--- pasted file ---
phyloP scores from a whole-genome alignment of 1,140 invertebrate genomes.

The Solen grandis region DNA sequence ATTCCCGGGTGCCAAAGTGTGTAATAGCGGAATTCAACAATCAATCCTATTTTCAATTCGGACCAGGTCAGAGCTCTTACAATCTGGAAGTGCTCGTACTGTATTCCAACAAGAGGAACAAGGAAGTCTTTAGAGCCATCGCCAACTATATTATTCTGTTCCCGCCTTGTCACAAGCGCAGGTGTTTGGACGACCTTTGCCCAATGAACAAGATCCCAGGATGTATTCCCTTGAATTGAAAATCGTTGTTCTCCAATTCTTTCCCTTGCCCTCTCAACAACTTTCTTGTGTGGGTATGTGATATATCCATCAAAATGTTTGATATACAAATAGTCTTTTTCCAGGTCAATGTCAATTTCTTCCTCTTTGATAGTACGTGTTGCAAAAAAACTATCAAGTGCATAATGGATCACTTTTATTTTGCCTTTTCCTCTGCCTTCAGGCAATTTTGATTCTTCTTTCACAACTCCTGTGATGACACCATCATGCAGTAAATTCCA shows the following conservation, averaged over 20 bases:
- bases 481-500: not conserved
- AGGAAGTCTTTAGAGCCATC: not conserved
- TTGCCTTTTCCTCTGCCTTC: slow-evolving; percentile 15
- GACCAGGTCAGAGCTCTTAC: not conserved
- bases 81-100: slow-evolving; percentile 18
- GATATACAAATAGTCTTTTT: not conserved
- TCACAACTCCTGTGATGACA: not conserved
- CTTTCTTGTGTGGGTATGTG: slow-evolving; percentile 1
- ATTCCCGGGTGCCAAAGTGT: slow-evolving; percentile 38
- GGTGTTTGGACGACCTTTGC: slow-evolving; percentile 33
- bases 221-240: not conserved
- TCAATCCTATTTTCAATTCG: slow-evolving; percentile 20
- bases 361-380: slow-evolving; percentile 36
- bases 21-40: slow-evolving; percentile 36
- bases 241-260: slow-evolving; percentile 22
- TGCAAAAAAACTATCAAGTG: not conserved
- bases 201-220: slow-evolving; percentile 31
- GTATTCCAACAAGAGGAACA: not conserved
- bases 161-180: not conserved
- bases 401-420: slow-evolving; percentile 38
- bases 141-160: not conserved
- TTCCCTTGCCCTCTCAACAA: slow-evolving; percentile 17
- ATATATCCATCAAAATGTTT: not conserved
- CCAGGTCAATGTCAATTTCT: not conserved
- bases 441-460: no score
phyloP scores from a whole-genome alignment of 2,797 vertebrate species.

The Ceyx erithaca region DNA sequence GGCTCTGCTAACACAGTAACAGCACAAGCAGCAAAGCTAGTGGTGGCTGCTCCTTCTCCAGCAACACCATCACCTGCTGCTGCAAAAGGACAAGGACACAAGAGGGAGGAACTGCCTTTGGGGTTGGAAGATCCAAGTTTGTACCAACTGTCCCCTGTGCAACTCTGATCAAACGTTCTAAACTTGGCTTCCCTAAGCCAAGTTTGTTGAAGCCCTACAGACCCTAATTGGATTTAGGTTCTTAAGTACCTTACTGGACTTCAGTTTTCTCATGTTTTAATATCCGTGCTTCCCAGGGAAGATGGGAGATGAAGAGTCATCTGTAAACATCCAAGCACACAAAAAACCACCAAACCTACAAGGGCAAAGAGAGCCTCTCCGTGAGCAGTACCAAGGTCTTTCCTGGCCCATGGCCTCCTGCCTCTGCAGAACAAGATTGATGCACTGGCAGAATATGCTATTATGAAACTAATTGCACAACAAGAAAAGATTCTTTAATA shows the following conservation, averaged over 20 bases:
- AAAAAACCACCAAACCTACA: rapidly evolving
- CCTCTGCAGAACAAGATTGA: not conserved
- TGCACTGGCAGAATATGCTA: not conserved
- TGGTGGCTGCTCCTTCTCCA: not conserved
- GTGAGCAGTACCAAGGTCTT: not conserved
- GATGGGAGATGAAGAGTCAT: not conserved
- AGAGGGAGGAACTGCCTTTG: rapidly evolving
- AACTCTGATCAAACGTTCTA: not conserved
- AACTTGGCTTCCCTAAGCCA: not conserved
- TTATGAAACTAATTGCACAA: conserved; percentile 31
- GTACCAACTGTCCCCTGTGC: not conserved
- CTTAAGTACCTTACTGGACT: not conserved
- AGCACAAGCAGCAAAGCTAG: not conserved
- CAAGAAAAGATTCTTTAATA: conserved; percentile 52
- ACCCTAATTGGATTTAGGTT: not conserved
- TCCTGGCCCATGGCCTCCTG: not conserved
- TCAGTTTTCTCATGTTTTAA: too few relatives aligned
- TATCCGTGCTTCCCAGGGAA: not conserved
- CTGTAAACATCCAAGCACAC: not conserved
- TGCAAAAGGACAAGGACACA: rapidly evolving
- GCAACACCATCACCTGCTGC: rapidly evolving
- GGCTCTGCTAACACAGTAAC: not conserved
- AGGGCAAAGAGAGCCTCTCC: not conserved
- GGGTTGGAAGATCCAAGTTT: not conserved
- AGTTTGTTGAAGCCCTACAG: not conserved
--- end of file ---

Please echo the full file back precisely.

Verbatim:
phyloP scores from a whole-genome alignment of 1,140 invertebrate genomes.

The Solen grandis region DNA sequence ATTCCCGGGTGCCAAAGTGTGTAATAGCGGAATTCAACAATCAATCCTATTTTCAATTCGGACCAGGTCAGAGCTCTTACAATCTGGAAGTGCTCGTACTGTATTCCAACAAGAGGAACAAGGAAGTCTTTAGAGCCATCGCCAACTATATTATTCTGTTCCCGCCTTGTCACAAGCGCAGGTGTTTGGACGACCTTTGCCCAATGAACAAGATCCCAGGATGTATTCCCTTGAATTGAAAATCGTTGTTCTCCAATTCTTTCCCTTGCCCTCTCAACAACTTTCTTGTGTGGGTATGTGATATATCCATCAAAATGTTTGATATACAAATAGTCTTTTTCCAGGTCAATGTCAATTTCTTCCTCTTTGATAGTACGTGTTGCAAAAAAACTATCAAGTGCATAATGGATCACTTTTATTTTGCCTTTTCCTCTGCCTTCAGGCAATTTTGATTCTTCTTTCACAACTCCTGTGATGACACCATCATGCAGTAAATTCCA shows the following conservation, averaged over 20 bases:
- bases 481-500: not conserved
- AGGAAGTCTTTAGAGCCATC: not conserved
- TTGCCTTTTCCTCTGCCTTC: slow-evolving; percentile 15
- GACCAGGTCAGAGCTCTTAC: not conserved
- bases 81-100: slow-evolving; percentile 18
- GATATACAAATAGTCTTTTT: not conserved
- TCACAACTCCTGTGATGACA: not conserved
- CTTTCTTGTGTGGGTATGTG: slow-evolving; percentile 1
- ATTCCCGGGTGCCAAAGTGT: slow-evolving; percentile 38
- GGTGTTTGGACGACCTTTGC: slow-evolving; percentile 33
- bases 221-240: not conserved
- TCAATCCTATTTTCAATTCG: slow-evolving; percentile 20
- bases 361-380: slow-evolving; percentile 36
- bases 21-40: slow-evolving; percentile 36
- bases 241-260: slow-evolving; percentile 22
- TGCAAAAAAACTATCAAGTG: not conserved
- bases 201-220: slow-evolving; percentile 31
- GTATTCCAACAAGAGGAACA: not conserved
- bases 161-180: not conserved
- bases 401-420: slow-evolving; percentile 38
- bases 141-160: not conserved
- TTCCCTTGCCCTCTCAACAA: slow-evolving; percentile 17
- ATATATCCATCAAAATGTTT: not conserved
- CCAGGTCAATGTCAATTTCT: not conserved
- bases 441-460: no score
phyloP scores from a whole-genome alignment of 2,797 vertebrate species.

The Ceyx erithaca region DNA sequence GGCTCTGCTAACACAGTAACAGCACAAGCAGCAAAGCTAGTGGTGGCTGCTCCTTCTCCAGCAACACCATCACCTGCTGCTGCAAAAGGACAAGGACACAAGAGGGAGGAACTGCCTTTGGGGTTGGAAGATCCAAGTTTGTACCAACTGTCCCCTGTGCAACTCTGATCAAACGTTCTAAACTTGGCTTCCCTAAGCCAAGTTTGTTGAAGCCCTACAGACCCTAATTGGATTTAGGTTCTTAAGTACCTTACTGGACTTCAGTTTTCTCATGTTTTAATATCCGTGCTTCCCAGGGAAGATGGGAGATGAAGAGTCATCTGTAAACATCCAAGCACACAAAAAACCACCAAACCTACAAGGGCAAAGAGAGCCTCTCCGTGAGCAGTACCAAGGTCTTTCCTGGCCCATGGCCTCCTGCCTCTGCAGAACAAGATTGATGCACTGGCAGAATATGCTATTATGAAACTAATTGCACAACAAGAAAAGATTCTTTAATA shows the following conservation, averaged over 20 bases:
- AAAAAACCACCAAACCTACA: rapidly evolving
- CCTCTGCAGAACAAGATTGA: not conserved
- TGCACTGGCAGAATATGCTA: not conserved
- TGGTGGCTGCTCCTTCTCCA: not conserved
- GTGAGCAGTACCAAGGTCTT: not conserved
- GATGGGAGATGAAGAGTCAT: not conserved
- AGAGGGAGGAACTGCCTTTG: rapidly evolving
- AACTCTGATCAAACGTTCTA: not conserved
- AACTTGGCTTCCCTAAGCCA: not conserved
- TTATGAAACTAATTGCACAA: conserved; percentile 31
- GTACCAACTGTCCCCTGTGC: not conserved
- CTTAAGTACCTTACTGGACT: not conserved
- AGCACAAGCAGCAAAGCTAG: not conserved
- CAAGAAAAGATTCTTTAATA: conserved; percentile 52
- ACCCTAATTGGATTTAGGTT: not conserved
- TCCTGGCCCATGGCCTCCTG: not conserved
- TCAGTTTTCTCATGTTTTAA: too few relatives aligned
- TATCCGTGCTTCCCAGGGAA: not conserved
- CTGTAAACATCCAAGCACAC: not conserved
- TGCAAAAGGACAAGGACACA: rapidly evolving
- GCAACACCATCACCTGCTGC: rapidly evolving
- GGCTCTGCTAACACAGTAAC: not conserved
- AGGGCAAAGAGAGCCTCTCC: not conserved
- GGGTTGGAAGATCCAAGTTT: not conserved
- AGTTTGTTGAAGCCCTACAG: not conserved